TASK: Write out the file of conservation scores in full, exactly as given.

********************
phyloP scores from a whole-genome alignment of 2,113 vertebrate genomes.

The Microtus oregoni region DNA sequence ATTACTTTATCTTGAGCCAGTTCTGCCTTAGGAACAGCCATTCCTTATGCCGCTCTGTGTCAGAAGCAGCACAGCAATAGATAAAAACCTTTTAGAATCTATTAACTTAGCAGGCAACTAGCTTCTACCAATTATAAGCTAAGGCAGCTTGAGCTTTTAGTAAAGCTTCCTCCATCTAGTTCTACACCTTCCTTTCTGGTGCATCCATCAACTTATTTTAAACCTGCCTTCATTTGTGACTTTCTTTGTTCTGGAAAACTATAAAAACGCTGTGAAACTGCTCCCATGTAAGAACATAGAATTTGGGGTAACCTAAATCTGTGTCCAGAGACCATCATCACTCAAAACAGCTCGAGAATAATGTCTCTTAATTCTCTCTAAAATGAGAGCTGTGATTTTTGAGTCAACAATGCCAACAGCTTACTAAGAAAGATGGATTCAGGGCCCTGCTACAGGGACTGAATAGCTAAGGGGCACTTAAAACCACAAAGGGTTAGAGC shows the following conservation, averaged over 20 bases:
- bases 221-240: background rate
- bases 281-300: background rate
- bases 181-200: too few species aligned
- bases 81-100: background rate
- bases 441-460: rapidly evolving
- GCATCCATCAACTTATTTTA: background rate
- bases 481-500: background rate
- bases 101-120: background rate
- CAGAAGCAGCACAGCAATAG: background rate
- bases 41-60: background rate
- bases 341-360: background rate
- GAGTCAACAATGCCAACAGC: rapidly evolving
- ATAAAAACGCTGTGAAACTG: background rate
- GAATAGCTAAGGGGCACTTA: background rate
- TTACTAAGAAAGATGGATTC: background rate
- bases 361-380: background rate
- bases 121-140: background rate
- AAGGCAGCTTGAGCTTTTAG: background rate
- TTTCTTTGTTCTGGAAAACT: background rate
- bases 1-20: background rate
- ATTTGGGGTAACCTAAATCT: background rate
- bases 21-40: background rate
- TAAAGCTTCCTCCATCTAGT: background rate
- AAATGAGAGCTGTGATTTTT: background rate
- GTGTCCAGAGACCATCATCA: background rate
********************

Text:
phyloP scores from a whole-genome alignment of 2,113 vertebrate genomes.

The Microtus oregoni region DNA sequence ATTACTTTATCTTGAGCCAGTTCTGCCTTAGGAACAGCCATTCCTTATGCCGCTCTGTGTCAGAAGCAGCACAGCAATAGATAAAAACCTTTTAGAATCTATTAACTTAGCAGGCAACTAGCTTCTACCAATTATAAGCTAAGGCAGCTTGAGCTTTTAGTAAAGCTTCCTCCATCTAGTTCTACACCTTCCTTTCTGGTGCATCCATCAACTTATTTTAAACCTGCCTTCATTTGTGACTTTCTTTGTTCTGGAAAACTATAAAAACGCTGTGAAACTGCTCCCATGTAAGAACATAGAATTTGGGGTAACCTAAATCTGTGTCCAGAGACCATCATCACTCAAAACAGCTCGAGAATAATGTCTCTTAATTCTCTCTAAAATGAGAGCTGTGATTTTTGAGTCAACAATGCCAACAGCTTACTAAGAAAGATGGATTCAGGGCCCTGCTACAGGGACTGAATAGCTAAGGGGCACTTAAAACCACAAAGGGTTAGAGC shows the following conservation, averaged over 20 bases:
- bases 221-240: background rate
- bases 281-300: background rate
- bases 181-200: too few species aligned
- bases 81-100: background rate
- bases 441-460: rapidly evolving
- GCATCCATCAACTTATTTTA: background rate
- bases 481-500: background rate
- bases 101-120: background rate
- CAGAAGCAGCACAGCAATAG: background rate
- bases 41-60: background rate
- bases 341-360: background rate
- GAGTCAACAATGCCAACAGC: rapidly evolving
- ATAAAAACGCTGTGAAACTG: background rate
- GAATAGCTAAGGGGCACTTA: background rate
- TTACTAAGAAAGATGGATTC: background rate
- bases 361-380: background rate
- bases 121-140: background rate
- AAGGCAGCTTGAGCTTTTAG: background rate
- TTTCTTTGTTCTGGAAAACT: background rate
- bases 1-20: background rate
- ATTTGGGGTAACCTAAATCT: background rate
- bases 21-40: background rate
- TAAAGCTTCCTCCATCTAGT: background rate
- AAATGAGAGCTGTGATTTTT: background rate
- GTGTCCAGAGACCATCATCA: background rate